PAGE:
Baucus could release draft tax reform plan in spring
Those efforts come as Baucus’s counterpart across the Rotunda, House Ways and Means Chairman Dave Camp (R-Mich.), recently released his second draft paper on tax reform, and as observers around Washington have grown skeptical that a broad tax revamp can happen any time soon.
Baucus and Camp have a good working relationship, and both have expressed an interest in overhauling both the corporate and individual sides of the tax code – the sort of legacy-making reform that Washington last pulled off more than a quarter century ago.
“Comprehensive tax reform can make the code simpler, fairer and easier to comply with, all of which can lead to families having more time, energy and money for what matters most – their families,” Baucus, Camp and Sen. Orrin Hatch (Utah), the ranking Republican at Finance, said Friday to mark the 100th anniversary of the income tax.
But the Obama administration has so far sounded more open to corporate reform – just one of the roadblocks for tax reform, as Democrats and Republicans continue to spar over whether the wealthy should contribute more revenues for deficit reduction.
As Finance Committee chairman, Baucus has frequently worked across the aisle, as he did on the package of targeted tax breaks that passed the committee last year and was eventually tacked on to the “fiscal cliff” deal.
But getting across-the-board support for drafts on a wide range of tax areas – especially on a panel that ideologically ranges from liberals like Sen. Sherrod Brown (D-Ohio) and Chuck Schumer (D-N.Y) to conservatives like Sens. Pat Toomey (R-Penn.) and John Cornyn (R-Texas) – could prove difficult.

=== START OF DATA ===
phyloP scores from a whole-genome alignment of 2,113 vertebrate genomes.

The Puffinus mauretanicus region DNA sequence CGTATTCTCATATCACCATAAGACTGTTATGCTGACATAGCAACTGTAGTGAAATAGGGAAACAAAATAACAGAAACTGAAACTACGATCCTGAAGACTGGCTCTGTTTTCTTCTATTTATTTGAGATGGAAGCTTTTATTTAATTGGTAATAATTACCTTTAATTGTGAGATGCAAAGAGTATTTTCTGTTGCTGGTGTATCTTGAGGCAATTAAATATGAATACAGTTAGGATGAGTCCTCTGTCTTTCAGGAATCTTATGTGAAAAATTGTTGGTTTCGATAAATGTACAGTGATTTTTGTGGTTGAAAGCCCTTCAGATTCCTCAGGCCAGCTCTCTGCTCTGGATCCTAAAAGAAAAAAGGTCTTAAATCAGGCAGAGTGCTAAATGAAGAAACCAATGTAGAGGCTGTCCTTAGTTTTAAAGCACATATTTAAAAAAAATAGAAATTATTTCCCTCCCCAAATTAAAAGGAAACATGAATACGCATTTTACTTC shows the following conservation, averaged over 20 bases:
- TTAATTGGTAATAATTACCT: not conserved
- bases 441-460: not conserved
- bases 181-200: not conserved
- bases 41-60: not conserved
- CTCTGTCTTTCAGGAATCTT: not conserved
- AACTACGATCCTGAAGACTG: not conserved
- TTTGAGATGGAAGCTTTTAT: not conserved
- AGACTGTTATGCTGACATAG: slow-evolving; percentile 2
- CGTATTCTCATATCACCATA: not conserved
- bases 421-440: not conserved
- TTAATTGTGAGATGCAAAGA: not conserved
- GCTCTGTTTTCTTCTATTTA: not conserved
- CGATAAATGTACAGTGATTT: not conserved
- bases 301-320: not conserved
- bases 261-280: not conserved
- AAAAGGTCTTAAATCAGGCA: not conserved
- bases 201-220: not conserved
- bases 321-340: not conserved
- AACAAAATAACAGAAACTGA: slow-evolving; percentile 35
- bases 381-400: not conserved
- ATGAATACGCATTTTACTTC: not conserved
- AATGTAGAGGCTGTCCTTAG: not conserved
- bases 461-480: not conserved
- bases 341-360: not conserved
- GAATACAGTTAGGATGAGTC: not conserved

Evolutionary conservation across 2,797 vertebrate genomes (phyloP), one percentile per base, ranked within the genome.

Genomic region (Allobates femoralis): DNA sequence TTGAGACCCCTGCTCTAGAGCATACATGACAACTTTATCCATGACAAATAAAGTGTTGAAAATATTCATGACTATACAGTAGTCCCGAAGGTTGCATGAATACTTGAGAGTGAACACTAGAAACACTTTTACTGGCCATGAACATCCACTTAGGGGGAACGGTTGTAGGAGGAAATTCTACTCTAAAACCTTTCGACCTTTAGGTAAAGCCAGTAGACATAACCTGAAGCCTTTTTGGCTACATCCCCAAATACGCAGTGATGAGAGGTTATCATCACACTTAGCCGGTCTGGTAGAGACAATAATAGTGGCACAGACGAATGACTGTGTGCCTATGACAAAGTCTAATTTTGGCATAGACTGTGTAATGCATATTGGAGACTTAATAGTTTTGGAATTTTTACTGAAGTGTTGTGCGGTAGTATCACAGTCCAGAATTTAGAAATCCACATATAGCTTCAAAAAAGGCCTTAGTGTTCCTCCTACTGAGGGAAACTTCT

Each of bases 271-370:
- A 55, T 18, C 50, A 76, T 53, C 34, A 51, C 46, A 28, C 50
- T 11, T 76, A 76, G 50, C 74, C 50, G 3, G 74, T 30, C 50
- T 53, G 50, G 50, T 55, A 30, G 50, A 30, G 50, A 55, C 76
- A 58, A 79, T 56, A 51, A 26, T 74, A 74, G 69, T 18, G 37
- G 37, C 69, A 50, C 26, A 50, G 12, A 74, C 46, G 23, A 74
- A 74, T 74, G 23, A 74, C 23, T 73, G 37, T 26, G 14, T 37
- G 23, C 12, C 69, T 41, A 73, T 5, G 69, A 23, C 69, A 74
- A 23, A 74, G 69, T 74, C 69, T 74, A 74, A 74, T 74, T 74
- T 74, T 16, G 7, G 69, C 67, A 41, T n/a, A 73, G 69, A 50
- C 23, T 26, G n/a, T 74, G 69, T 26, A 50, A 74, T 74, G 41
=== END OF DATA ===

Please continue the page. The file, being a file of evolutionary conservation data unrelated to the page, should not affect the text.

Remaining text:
Baucus said last year that, like other Democrats, he thought tax reform should raise more revenue to battle deficits. But the Montana Democrat has yet to say publicly how the roughly $630 billion in revenues from the fiscal cliff deal affects his thinking on that front.
Camp, meanwhile, has said that he is reevaluating how far the top individual rate can be dropped, after the fiscal cliff deal raised it to nearly 40 percent. The House GOP’s budget last year called for a 10 percent and 25 percent bracket, a proposal that Democrats said would force middle-class families to lose key tax breaks like the deduction for home mortgage interest.
The Michigan Republican wants to bring the corporate rate down to 25 percent as well, from its current 35 percent. The White House, in a draft proposal released last year, floated dropping that rate to 28 percent.
Analysts and even some congressional Democrats welcomed Camp’s most recent draft reform proposal, on complex financial instruments.
But Democrats also sharply criticized Camp’s 2011 proposal to shield most offshore corporate income from U.S. taxation, underscoring the partisan divide on many tax issues.